By : KEN BARRETT
02 October 2019
We have watched with great interest how the Japanese-owned Teppen izakaya, or taverns, have opened up across the city, starting with the first at Ekkamai, followed by the outlet tucked into a soi at Sathorn (our favourite, as the building itself is like an old tavern), and then at Thonglor, with a very prominent and modern premises.
Hearing that the latest Teppen outlet was due to open on Langsuan on 1 October, we made arrangements to visit as soon as we could, which happened to be 2 October.
The lower end of this long street, where it runs up to Lumpini Park (“langsuan” means “behind the garden”), has been a massive building site for several years now, and Baan Sindhorn is the first of what will be a series of projects to open. So new is this huge building that most of it is still fenced off, with last minute floor laying and other building work being done, and with Teppen one of the very few premises open.
The restaurant is on the ground floor at the top of the steps leading up from the pavement, and it faces the street. The doorway was piled high with congratulatory bouquets, and two hard-working young hostesses were checking reservations, because the restaurant was already crowded.
We entered to the customary shouts of irasshaimase!(come on in!), and kanpai! (cheers!).The interior is high ceilinged, with a large open kitchen along the far side. There is little in the way of decor, beyond a styling that is totally unpretentious as befits a genuine Japanese tavern.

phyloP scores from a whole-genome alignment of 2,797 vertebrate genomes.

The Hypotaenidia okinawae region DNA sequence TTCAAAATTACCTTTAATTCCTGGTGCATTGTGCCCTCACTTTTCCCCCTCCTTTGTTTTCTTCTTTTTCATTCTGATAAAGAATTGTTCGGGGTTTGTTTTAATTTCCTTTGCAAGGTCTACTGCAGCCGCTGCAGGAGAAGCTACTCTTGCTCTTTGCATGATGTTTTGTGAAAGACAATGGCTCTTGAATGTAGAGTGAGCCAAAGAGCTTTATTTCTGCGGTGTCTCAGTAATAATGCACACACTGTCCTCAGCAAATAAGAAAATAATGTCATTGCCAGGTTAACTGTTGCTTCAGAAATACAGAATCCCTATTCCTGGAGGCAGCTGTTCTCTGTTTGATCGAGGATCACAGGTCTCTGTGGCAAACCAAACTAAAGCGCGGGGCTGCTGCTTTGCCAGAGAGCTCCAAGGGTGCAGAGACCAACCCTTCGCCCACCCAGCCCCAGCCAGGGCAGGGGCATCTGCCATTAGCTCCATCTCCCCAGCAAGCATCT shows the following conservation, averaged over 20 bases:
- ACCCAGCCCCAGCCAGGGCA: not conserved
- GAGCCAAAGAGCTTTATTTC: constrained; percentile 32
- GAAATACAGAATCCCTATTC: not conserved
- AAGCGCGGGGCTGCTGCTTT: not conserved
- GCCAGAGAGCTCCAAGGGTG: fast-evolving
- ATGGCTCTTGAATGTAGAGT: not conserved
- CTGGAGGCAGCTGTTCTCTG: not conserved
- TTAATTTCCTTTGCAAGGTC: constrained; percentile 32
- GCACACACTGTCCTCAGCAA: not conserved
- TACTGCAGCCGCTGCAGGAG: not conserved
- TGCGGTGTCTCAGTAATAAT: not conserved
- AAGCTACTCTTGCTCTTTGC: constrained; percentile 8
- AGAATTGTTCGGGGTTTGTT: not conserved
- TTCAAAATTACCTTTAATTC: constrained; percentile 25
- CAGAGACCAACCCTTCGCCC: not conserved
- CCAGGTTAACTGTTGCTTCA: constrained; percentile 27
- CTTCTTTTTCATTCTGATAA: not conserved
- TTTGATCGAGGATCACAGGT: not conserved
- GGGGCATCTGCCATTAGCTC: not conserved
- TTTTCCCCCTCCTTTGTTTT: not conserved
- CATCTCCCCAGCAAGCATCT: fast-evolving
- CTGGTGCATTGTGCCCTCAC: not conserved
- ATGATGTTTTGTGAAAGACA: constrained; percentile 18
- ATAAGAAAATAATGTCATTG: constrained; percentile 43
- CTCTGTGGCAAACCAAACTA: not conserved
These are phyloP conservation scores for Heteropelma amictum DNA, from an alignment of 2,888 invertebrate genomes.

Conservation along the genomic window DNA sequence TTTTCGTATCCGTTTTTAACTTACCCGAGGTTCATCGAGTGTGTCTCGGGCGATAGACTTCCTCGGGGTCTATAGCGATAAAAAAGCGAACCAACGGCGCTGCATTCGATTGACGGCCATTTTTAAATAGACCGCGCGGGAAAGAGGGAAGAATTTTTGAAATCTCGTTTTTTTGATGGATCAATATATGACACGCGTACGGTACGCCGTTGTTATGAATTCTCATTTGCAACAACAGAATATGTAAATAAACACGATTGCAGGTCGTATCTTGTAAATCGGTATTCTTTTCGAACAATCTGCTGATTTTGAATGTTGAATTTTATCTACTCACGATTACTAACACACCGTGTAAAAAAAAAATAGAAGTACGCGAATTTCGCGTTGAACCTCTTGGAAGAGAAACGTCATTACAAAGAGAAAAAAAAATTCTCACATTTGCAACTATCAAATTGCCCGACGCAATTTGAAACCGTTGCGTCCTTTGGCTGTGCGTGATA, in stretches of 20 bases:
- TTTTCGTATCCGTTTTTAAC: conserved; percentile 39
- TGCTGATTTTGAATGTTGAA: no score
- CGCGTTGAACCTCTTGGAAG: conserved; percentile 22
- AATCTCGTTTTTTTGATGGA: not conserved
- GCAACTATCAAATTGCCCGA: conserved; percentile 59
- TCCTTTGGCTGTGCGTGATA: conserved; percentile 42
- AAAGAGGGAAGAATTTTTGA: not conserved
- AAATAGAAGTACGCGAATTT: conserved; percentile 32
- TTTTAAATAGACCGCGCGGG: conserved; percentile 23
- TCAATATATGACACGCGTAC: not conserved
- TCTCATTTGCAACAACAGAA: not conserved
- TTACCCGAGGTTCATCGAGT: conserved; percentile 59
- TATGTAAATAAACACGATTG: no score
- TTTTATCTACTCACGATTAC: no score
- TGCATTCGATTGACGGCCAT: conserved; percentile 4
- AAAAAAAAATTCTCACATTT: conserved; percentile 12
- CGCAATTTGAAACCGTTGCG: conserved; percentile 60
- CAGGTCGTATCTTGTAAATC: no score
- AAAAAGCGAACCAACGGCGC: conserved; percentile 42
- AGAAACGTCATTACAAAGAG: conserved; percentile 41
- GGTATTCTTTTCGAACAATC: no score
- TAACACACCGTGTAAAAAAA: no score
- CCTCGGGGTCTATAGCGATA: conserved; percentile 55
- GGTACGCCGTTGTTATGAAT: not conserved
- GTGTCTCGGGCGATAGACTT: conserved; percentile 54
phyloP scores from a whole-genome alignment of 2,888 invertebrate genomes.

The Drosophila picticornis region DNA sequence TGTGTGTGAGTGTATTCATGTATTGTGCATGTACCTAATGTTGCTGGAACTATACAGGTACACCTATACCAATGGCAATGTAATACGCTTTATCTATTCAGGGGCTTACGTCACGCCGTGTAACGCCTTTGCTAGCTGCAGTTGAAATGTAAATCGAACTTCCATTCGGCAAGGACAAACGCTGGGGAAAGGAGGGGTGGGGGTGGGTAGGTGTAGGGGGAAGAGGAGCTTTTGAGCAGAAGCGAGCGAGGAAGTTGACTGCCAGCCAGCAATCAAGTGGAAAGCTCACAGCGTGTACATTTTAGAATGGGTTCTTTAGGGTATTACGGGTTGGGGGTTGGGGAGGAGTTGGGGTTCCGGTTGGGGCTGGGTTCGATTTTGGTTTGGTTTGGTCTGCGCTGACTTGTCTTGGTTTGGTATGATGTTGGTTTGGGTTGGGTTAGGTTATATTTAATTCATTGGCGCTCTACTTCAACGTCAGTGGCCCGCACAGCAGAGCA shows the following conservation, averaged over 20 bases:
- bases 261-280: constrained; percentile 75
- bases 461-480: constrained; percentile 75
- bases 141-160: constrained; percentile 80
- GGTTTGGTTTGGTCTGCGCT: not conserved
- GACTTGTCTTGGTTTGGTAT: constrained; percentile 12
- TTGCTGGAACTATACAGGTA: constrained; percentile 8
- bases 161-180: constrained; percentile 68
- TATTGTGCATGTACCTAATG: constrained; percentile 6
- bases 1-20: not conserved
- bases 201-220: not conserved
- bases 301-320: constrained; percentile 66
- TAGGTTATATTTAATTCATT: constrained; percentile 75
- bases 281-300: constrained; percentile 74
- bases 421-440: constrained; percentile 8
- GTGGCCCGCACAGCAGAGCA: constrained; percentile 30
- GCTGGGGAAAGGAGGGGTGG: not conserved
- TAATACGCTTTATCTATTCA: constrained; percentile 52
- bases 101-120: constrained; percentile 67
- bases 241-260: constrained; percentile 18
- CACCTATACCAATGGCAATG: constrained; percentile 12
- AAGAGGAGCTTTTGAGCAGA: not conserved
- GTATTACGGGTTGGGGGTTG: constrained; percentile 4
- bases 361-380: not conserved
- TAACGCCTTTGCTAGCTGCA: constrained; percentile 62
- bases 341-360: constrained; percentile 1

The menu is styled in the same way as all the others, with big photographs and the kind of pizazz that has the dishes and the prices jumping out at you from the page, because this is not an expensive restaurant. In fact some of the prices are astonishingly low, especially as so many of the ingredients are flown in from Japan.
We started off with a big, misted mug of Asahi draft beer, the Hero size (640cc at 168 baht). Then we moved on to a bottle of Hakkaisan Junmai Sake (1,500 baht for a 720ml bottle, or 189 baht for a glass), which saw the two of us through the entire meal. As appetisers we had sticks of crunchy fried salmon skin presented in a cube-shaped wooden box with a mayonnaise dip (69 baht), and a set of three kinds of maguro sushi (319 baht), the fish slices impressively large.
There is a grill in the centre of each table, and we ordered beef sliced transparent thin (399 baht), dripping in marinade so that when we placed it over the red-hot rings flames leapt up and the meat, dipped in a raw egg, had a lovely rich char-grilled flavour. Intrigued by the grill, we ordered a serving of Hokkaido crab legs (1,290 baht), sliced lengthways, which are cooked at a lower temperature on the grill and the sweet crabmeat eaten with a silver spatula.
A tradition with Teppen is that departing guests are bid farewell by staff following them out the door with a colourful banner, and bidding them a speedy return. And a speedy return is precisely what we shall arrange.